Echo planar imaging often suffers from signal dropout in regions with high susceptibility. This is particularly problematic for fMRI studies of the brain near the nasal sinuses. Z-shim methods are one approach to recover this lost signal, where a z gradient is employed prior to the EPI readout to counter phase accumulation in the signal dropout region. Single-shot z-shim methods give improved temporal resolution, but with a cost of longer echo trains, which increases geometric distortion. Here, we employ parallel MR imaging (pMRI) to shorten the EPI echo train in a single-shot z-shim method. Temporal encoding complements the approach, to counter Nyquist ghost effects and improve the pMRI calibration. Temporal signal stability is shown to be comparable to a two-shot z-shim method.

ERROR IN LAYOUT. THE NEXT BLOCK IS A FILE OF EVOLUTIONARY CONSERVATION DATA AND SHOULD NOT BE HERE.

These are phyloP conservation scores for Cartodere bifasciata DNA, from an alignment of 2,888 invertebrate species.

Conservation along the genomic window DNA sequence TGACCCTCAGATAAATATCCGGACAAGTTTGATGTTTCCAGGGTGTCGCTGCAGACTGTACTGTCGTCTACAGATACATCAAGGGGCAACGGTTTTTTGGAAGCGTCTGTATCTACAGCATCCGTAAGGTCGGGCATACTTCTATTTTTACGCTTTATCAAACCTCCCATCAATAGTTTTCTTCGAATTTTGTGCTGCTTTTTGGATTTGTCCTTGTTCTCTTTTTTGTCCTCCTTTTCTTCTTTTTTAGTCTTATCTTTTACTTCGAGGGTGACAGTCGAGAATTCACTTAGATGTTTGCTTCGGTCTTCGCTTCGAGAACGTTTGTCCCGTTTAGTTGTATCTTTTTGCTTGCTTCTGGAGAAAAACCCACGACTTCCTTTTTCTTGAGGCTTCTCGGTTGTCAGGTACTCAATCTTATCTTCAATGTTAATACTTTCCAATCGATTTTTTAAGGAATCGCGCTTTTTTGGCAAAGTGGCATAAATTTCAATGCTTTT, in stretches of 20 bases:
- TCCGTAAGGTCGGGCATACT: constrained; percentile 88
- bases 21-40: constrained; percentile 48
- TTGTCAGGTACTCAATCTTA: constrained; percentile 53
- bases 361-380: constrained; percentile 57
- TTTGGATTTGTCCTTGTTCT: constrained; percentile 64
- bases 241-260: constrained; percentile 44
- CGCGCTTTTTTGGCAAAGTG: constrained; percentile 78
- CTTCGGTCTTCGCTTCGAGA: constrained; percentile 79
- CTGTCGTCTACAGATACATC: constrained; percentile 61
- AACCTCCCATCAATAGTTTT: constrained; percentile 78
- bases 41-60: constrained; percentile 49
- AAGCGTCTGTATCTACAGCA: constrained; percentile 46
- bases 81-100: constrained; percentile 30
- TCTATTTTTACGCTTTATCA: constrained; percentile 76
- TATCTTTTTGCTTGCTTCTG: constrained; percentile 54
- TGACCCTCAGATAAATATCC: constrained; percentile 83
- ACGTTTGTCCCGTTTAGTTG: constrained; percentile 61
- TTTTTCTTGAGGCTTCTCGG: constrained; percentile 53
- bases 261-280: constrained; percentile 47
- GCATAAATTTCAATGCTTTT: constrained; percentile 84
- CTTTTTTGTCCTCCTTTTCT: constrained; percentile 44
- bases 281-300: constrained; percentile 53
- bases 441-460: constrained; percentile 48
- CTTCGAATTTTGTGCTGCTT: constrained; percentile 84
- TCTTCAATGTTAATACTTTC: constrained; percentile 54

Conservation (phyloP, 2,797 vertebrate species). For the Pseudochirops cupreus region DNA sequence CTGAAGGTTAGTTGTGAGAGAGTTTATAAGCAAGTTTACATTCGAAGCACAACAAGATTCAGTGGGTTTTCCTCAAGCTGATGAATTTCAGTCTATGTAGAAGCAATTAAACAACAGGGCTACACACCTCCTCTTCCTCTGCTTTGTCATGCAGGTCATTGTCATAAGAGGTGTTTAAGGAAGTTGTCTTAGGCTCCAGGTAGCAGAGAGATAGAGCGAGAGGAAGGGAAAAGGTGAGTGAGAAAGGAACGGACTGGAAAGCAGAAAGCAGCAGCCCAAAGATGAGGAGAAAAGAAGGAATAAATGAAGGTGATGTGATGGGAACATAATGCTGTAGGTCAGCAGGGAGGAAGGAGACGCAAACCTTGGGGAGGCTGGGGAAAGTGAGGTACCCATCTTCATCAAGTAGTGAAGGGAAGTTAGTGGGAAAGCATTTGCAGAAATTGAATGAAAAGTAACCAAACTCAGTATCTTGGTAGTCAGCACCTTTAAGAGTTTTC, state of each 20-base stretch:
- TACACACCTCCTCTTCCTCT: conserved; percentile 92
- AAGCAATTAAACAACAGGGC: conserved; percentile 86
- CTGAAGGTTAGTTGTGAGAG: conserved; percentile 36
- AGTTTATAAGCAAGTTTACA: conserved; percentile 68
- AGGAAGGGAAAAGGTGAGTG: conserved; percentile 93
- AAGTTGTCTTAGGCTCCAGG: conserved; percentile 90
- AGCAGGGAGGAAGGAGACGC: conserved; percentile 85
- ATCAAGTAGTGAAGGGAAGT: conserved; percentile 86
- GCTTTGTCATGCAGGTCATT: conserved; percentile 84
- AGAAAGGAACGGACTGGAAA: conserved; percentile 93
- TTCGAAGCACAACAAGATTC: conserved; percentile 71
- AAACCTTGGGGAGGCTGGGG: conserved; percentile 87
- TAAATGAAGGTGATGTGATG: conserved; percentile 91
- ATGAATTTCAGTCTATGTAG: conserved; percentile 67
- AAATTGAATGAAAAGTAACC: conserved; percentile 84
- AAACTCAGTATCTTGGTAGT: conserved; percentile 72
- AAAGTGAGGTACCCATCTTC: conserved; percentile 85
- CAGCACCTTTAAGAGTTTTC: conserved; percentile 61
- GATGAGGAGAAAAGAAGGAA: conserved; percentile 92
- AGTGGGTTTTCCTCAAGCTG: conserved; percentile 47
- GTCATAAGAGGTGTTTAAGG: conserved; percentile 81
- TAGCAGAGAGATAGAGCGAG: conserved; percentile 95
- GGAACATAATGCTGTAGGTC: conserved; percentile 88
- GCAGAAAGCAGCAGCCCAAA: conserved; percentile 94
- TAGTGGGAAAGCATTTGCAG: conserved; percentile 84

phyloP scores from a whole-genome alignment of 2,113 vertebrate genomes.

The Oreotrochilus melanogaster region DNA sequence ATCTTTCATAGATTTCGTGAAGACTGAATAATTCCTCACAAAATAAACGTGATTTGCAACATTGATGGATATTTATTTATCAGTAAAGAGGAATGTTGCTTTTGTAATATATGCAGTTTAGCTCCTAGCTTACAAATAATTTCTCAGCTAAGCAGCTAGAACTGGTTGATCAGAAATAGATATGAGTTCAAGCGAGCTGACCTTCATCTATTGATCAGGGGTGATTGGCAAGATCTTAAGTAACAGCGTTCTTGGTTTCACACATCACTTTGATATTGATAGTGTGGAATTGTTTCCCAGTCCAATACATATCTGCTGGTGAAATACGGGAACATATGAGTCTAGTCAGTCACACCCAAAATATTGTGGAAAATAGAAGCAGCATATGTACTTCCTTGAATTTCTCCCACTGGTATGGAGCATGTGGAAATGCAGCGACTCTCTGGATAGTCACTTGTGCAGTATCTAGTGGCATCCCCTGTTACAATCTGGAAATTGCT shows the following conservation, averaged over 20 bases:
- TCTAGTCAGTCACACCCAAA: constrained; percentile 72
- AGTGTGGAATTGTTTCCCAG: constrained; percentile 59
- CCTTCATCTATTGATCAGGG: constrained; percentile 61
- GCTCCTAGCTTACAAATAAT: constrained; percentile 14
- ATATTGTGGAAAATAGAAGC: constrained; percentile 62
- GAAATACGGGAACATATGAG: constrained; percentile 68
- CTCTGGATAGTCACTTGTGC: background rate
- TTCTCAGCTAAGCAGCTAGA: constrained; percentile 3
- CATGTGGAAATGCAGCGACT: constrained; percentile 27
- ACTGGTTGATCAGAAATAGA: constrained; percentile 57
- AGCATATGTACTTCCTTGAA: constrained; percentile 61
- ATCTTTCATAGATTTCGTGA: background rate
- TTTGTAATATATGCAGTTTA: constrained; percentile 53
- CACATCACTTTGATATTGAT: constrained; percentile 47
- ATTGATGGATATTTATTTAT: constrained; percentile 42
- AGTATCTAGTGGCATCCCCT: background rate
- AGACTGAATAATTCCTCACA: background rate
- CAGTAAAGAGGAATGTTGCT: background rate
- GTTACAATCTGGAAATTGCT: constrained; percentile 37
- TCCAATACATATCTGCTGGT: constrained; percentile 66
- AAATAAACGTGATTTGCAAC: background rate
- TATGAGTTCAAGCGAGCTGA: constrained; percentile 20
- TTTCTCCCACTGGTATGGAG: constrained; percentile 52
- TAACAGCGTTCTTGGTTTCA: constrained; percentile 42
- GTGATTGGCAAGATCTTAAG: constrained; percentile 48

14:30 4390.   Rapid Sample Density Estimation for 3D Trajectories 
Nicholas Ryan Zwart1, and James Grant Pipe1
1Neuroimaging Research, Barrow Neurological Institute, Phoenix, Arizona, United States

The reconstruction of non-cartesian k-space trajectories often requires the estimation of non-uniform sampling density. Particularly for 3D, this calculation can be computationally expensive. The method proposed in this work is the combination of a fast, previously proposed, iterative algorithm with a previously proposed optimized convolution kernel.

15:00 4391.   Correction of EPI Nyquist Ghosts via GESTE with Spatial Calibration 
W. Scott Hoge1, Huan Tan2, Zhikui Xiao3, and Robert A. Kraft2
1Radiology, Brigham and Women's Hospital, Boston, MA, United States, 2Virginia-Tech Wake Forest School of Biomedical Engineering, Winston-Salem, NC, United States,3Global Applied Science Laboratory, GE Healthcare, Beijing, China, People's Republic of